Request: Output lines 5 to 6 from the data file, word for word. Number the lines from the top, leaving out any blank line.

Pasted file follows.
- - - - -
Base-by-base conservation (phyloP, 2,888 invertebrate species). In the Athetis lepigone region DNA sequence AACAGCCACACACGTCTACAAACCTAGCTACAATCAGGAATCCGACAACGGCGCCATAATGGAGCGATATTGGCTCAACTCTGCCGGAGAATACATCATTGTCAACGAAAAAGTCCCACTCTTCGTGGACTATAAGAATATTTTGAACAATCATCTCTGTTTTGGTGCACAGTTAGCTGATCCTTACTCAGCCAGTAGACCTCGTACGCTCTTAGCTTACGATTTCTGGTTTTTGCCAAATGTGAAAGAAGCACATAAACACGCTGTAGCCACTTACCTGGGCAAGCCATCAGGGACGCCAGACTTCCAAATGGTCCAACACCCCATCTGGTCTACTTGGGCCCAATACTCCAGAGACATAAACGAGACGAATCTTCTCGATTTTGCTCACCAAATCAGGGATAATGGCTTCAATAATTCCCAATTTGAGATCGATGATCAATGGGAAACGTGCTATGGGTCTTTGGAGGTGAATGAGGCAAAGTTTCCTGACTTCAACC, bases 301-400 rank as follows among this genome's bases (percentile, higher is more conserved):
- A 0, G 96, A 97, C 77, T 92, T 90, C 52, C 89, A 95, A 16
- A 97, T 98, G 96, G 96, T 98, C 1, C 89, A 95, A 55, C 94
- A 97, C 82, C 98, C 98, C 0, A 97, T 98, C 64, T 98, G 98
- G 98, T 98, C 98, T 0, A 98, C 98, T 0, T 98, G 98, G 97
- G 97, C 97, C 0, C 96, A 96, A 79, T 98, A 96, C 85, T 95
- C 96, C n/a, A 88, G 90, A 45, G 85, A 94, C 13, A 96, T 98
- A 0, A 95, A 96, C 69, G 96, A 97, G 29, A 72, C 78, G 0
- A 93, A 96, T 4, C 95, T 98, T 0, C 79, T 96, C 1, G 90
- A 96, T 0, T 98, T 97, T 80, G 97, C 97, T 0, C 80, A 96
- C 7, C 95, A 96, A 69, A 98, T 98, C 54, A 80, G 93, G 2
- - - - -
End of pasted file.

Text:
- G 98, T 98, C 98, T 0, A 98, C 98, T 0, T 98, G 98, G 97
- G 97, C 97, C 0, C 96, A 96, A 79, T 98, A 96, C 85, T 95